Bookselling in India - highs and lows for publisher-writer David Davidar

PUBLISHED : Saturday, 10 January, 2015, 10:41pm
UPDATED : Saturday, 10 January, 2015, 10:41pm

Last month was a paradoxical time for Indian publisher and novelist David Davidar. On December 12, his Delhi-based publishing house Aleph released the anthology A Clutch of Indian Masterpieces: Extraordinary Short Stories from the 19th Century to the Present , dedicated to K.D. Singh, the owner of The Book Shop in Delhi who died last year. A much-loved figure among book buyers, Singh had a more intimate connection to Davidar: his eldest daughter is married to the 56-year-old publisher.

But here's the catch: Davidar's book was not available in Singh's store - or even any store in India. Rupa Publications, the promoter of Davidar's publishing house, was selling his book (along with President Pranab Mukherjee's memoirs) for the first few weeks exclusively on The business deal sparked outrage among Delhi's bookshop owners who fired off angry emails and threatened to boycott books by Rupa and Aleph.

It was a tricky situation for Davidar, as he tells Mayank Austen Soofi.


Your book is dedicated to K.D. Singh. How ironic that it was not available in his bookstore.

K.D. Singh was one of the most remarkable human beings I have ever known. Everyone knows him as a legendary bookman and a pillar of the Indian literary establishment, but I was fortunate to have seen other sides of him as well - as a friend for close to three decades and later as my father-in-law. Indeed, The Book Shop means so much to so many people. But regarding Amazon, all that needs to be said is that it was a sales initiative we were trying out.

What are your thoughts on independently owned bookstores?

They had a large role to play in my life, especially during their heyday. Unfortunately, many of them no longer survive or if they do, are owned by large chains (like Hatchards in London, which is now a part of Waterstones). My favourite bookstore, naturally, is The Book Shop in Delhi. I'm biased, but in my view it is the epitome of the independent bookstore. It has a great selection of books, it is perfect for browsing, and K.D. Singh was the greatest friend, philosopher and guide any bibliophile could have. Other favourite independent bookstores would include the old Higginbothams in Chennai, Mr Shanbhag's Strand Book Stall in Mumbai, Manneys in Pune, Fact and Fiction in Delhi, the Elliott Bay Book Company in Seattle, run by Rick Simonson, and McNally Jackson in Manhattan.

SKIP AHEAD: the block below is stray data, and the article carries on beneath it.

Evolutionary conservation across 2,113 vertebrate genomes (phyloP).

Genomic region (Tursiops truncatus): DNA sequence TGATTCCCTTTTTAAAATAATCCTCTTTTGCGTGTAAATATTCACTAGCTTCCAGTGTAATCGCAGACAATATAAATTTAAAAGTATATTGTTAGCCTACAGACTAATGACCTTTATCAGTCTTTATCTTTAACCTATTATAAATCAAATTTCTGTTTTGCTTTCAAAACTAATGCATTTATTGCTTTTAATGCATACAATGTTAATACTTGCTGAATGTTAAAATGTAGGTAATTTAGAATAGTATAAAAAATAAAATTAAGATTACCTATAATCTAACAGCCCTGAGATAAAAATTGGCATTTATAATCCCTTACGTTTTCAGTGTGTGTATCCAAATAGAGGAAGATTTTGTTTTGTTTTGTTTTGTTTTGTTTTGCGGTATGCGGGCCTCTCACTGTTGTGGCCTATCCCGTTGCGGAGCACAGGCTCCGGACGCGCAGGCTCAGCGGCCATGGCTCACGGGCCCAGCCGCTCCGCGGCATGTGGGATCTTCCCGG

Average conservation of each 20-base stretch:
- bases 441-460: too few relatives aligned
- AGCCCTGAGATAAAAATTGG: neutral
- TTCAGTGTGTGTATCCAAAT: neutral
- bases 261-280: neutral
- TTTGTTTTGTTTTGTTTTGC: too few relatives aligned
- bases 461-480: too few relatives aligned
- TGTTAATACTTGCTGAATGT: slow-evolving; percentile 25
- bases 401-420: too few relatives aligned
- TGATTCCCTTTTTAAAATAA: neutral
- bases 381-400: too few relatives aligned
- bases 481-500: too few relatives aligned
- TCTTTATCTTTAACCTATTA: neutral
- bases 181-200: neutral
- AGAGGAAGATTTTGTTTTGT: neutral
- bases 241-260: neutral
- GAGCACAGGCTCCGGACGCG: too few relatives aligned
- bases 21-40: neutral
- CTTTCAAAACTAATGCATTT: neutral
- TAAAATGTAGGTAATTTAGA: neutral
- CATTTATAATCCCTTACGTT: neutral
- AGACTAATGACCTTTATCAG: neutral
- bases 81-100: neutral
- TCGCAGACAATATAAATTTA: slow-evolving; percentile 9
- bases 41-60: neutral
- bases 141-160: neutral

Apparently English-language readers don't understand the real India. How much has your understanding evolved following this anthology?

It's incorrect to think that readers who only have English do not understand "the real India". Their India (whether real or imagined) is as real as any other India. It might be correct to say that without languages other than English it is difficult to get under the skin of rural and small-town India. However, in the same way, someone who only speaks Telugu or Manipuri is enclosed by the limits of their particular linguistic stockade.

Your sister company (Rupa Publications) recently published Pranab Mukherjee's

It was a major milestone in Indian publishing because to my knowledge no sitting president has written about the politics of his time (presidents Sarvepalli Radhakrishnan and A.P.J. Abdul Kalam published non-political books). The three politicians I would really like to publish, because I think they would have fascinating stories to tell, are Sonia Gandhi, Omar Abdullah and Vasundhara Raje Scindia. They have been at the centre of some of the country's biggest political developments and in all their cases their political lineage is fascinating and largely unknown to the reading public.

Tell us about Vikram Seth's forthcoming novel.

All I know about A Suitable Girl is that it is being written. Vikram tends to show his publishers the manuscript when it is complete. I have been hugely enriched by the experience of being Vikram's editor. I believe A Suitable Girl will be the novel of the decade in which it is published. I say this without knowing what else is going to be published two to three years from now, but I'm sure that Vikram's novel will be a monumental work and will blow readers away.

What aspects of Indian publishing worry you?

We could publish fewer books, pick our books better, we could edit better, we could market better, we could sell more innovatively and so on, but it isn't as though publishers aren't trying to do the best by their books. Lest we forget, they are up against major obstacles - shrinking reading habits, diminished retail space, retailers who don't pay, print and online media that doesn't give much importance to books, to name just a few of the bigger hurdles they have to negotiate. One area in which we have improved tremendously over the past quarter century is in the look and feel of our books. The best books produced in India compare favourably with books published anywhere in the world.